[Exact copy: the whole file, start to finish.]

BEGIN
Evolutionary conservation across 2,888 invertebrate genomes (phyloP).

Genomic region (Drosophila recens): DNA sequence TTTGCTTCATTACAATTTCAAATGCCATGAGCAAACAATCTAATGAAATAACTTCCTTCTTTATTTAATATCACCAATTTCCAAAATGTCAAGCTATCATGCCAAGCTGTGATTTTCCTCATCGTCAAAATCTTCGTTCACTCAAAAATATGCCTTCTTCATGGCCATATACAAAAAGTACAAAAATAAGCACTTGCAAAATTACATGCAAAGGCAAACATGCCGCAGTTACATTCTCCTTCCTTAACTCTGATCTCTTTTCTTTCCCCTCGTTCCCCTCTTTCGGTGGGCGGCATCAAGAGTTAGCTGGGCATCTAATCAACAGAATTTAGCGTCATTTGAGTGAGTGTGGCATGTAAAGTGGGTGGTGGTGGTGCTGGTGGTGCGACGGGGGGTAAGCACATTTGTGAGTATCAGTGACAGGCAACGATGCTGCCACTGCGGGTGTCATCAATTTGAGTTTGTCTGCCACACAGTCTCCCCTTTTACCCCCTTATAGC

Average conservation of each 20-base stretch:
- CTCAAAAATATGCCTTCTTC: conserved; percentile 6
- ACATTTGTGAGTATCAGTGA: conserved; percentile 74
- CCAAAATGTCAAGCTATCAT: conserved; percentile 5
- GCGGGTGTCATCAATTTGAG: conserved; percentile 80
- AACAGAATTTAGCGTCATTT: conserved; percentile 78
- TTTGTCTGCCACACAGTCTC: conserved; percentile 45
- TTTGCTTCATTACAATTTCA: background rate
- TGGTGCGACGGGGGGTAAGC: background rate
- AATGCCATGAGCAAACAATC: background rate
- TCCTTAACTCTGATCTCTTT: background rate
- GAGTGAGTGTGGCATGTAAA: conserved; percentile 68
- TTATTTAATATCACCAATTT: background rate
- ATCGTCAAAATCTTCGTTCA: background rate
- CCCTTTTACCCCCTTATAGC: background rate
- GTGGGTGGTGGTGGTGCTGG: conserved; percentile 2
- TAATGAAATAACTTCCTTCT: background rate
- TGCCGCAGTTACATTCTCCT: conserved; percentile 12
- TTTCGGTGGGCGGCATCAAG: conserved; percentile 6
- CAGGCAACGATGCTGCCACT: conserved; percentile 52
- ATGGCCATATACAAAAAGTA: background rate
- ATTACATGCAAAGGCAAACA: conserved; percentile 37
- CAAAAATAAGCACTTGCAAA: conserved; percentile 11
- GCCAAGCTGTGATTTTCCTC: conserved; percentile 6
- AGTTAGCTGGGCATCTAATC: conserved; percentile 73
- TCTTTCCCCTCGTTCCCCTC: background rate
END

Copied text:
Evolutionary conservation across 2,888 invertebrate genomes (phyloP).

Genomic region (Drosophila recens): DNA sequence TTTGCTTCATTACAATTTCAAATGCCATGAGCAAACAATCTAATGAAATAACTTCCTTCTTTATTTAATATCACCAATTTCCAAAATGTCAAGCTATCATGCCAAGCTGTGATTTTCCTCATCGTCAAAATCTTCGTTCACTCAAAAATATGCCTTCTTCATGGCCATATACAAAAAGTACAAAAATAAGCACTTGCAAAATTACATGCAAAGGCAAACATGCCGCAGTTACATTCTCCTTCCTTAACTCTGATCTCTTTTCTTTCCCCTCGTTCCCCTCTTTCGGTGGGCGGCATCAAGAGTTAGCTGGGCATCTAATCAACAGAATTTAGCGTCATTTGAGTGAGTGTGGCATGTAAAGTGGGTGGTGGTGGTGCTGGTGGTGCGACGGGGGGTAAGCACATTTGTGAGTATCAGTGACAGGCAACGATGCTGCCACTGCGGGTGTCATCAATTTGAGTTTGTCTGCCACACAGTCTCCCCTTTTACCCCCTTATAGC

Average conservation of each 20-base stretch:
- CTCAAAAATATGCCTTCTTC: conserved; percentile 6
- ACATTTGTGAGTATCAGTGA: conserved; percentile 74
- CCAAAATGTCAAGCTATCAT: conserved; percentile 5
- GCGGGTGTCATCAATTTGAG: conserved; percentile 80
- AACAGAATTTAGCGTCATTT: conserved; percentile 78
- TTTGTCTGCCACACAGTCTC: conserved; percentile 45
- TTTGCTTCATTACAATTTCA: background rate
- TGGTGCGACGGGGGGTAAGC: background rate
- AATGCCATGAGCAAACAATC: background rate
- TCCTTAACTCTGATCTCTTT: background rate
- GAGTGAGTGTGGCATGTAAA: conserved; percentile 68
- TTATTTAATATCACCAATTT: background rate
- ATCGTCAAAATCTTCGTTCA: background rate
- CCCTTTTACCCCCTTATAGC: background rate
- GTGGGTGGTGGTGGTGCTGG: conserved; percentile 2
- TAATGAAATAACTTCCTTCT: background rate
- TGCCGCAGTTACATTCTCCT: conserved; percentile 12
- TTTCGGTGGGCGGCATCAAG: conserved; percentile 6
- CAGGCAACGATGCTGCCACT: conserved; percentile 52
- ATGGCCATATACAAAAAGTA: background rate
- ATTACATGCAAAGGCAAACA: conserved; percentile 37
- CAAAAATAAGCACTTGCAAA: conserved; percentile 11
- GCCAAGCTGTGATTTTCCTC: conserved; percentile 6
- AGTTAGCTGGGCATCTAATC: conserved; percentile 73
- TCTTTCCCCTCGTTCCCCTC: background rate